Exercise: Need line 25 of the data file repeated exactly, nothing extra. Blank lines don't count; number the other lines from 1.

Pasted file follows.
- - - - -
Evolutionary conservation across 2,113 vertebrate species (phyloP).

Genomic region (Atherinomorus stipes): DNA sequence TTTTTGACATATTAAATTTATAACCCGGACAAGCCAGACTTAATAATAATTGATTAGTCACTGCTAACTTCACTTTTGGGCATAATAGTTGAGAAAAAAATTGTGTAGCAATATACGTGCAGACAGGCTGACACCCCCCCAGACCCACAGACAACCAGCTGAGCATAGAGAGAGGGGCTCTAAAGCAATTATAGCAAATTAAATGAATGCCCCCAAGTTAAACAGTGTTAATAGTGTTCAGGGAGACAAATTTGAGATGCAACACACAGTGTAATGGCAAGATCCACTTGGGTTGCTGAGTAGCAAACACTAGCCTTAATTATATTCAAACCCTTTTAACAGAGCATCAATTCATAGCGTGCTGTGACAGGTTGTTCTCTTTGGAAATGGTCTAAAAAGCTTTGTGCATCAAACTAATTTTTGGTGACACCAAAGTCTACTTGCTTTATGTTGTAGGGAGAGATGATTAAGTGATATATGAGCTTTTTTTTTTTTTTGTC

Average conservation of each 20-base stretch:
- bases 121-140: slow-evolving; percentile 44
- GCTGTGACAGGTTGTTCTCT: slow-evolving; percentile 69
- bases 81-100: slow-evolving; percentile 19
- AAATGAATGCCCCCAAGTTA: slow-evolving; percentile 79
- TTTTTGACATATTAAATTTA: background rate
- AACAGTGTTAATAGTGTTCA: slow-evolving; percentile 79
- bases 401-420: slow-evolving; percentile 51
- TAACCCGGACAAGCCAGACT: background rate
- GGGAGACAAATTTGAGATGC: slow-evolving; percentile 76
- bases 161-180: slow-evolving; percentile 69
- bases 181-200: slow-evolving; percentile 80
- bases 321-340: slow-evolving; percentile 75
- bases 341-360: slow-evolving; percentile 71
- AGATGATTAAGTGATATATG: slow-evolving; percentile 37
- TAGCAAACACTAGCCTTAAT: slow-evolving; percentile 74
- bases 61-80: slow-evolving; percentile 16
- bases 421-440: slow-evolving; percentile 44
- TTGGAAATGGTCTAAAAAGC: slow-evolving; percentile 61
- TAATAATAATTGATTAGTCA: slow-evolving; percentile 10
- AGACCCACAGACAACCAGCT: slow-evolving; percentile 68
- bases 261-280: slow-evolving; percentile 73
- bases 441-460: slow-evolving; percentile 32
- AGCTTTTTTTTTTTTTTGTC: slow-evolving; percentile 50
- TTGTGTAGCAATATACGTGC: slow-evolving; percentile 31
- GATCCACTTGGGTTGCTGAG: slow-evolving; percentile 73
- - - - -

- bases 441-460: slow-evolving; percentile 32